Social Care and Neurodisability

ISSN: 2042-0919

Article publication date: 6 May 2014


Jenkins, K.G. (2014), "Forum", Social Care and Neurodisability, Vol. 5 No. 2.



Emerald Group Publishing Limited


Article Type: Forum From: Social Care and Neurodisability, Volume 5, Issue 2.

Welcome to the Forum section of Social Care and Neurodisability, your opportunity to post responses to articles from previous issues and to raise awareness of forthcoming events, consultations, policy initiatives, etc. This edition of Forum has been compiled by Dr Keith Jenkins, who looks forward to your responses by e-mail or post.

Dr Keith G. Jenkins, CPsychol, CSci, AFBPsS, National Brain Injury Centre, St Andrew's Hospital, Northampton, NN1 5DG, Tel: +44 (0)1604 616767, E-mail:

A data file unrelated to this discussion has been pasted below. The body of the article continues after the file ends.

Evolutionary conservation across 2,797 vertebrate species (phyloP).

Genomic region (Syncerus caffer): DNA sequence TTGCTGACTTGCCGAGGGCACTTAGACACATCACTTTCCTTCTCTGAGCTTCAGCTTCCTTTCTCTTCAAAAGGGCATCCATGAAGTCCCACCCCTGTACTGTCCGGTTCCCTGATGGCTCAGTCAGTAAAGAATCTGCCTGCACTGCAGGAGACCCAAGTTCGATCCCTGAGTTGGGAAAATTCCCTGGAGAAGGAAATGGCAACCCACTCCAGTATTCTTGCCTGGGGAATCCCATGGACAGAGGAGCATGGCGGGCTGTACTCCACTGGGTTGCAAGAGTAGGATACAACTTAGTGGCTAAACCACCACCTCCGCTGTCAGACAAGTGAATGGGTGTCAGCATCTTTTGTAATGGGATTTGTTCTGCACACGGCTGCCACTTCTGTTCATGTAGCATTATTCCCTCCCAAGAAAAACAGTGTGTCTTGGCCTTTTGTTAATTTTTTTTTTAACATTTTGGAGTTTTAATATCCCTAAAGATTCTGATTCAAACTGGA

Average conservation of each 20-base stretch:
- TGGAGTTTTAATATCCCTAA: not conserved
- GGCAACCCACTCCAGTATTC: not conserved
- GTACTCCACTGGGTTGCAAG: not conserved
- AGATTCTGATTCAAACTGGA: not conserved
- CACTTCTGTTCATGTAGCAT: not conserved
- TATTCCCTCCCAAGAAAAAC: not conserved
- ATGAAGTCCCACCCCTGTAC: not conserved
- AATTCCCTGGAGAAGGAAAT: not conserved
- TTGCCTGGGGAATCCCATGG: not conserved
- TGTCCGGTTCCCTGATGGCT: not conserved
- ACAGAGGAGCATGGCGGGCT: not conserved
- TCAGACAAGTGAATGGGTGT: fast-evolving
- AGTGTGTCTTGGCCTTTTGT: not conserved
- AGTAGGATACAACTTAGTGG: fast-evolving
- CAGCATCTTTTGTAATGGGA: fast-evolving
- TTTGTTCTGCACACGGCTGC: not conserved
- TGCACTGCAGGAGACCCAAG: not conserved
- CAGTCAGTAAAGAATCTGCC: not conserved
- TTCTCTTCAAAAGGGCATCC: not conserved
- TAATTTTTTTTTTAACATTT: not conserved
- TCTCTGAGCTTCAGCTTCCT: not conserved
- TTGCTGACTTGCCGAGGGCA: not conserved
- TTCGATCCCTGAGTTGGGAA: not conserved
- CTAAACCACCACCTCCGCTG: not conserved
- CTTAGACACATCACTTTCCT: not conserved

Dementia Friends

David Cameron the Prime Minister is a Dementia Friend, are you? The Alzheimer's Society has launched the Dementia Friends initiative to raise awareness of people with dementia and to create communities that are supportive. The challenge is for each of us to seek to make a difference to the people living with dementia where we are. The aspiration is to have a million Dementia Friends across England by 2015, whilst there are already 800,000 people living with dementia. The financial cost of dementia is over £23 billion a year and there are 670,000 carers of people with dementia in the UK. To become a Dementia Friend you need to:

  • live in England or Wales;

  • be of any age;

  • attend a Dementia Friends’ information session close to where you live, lasting about one hour;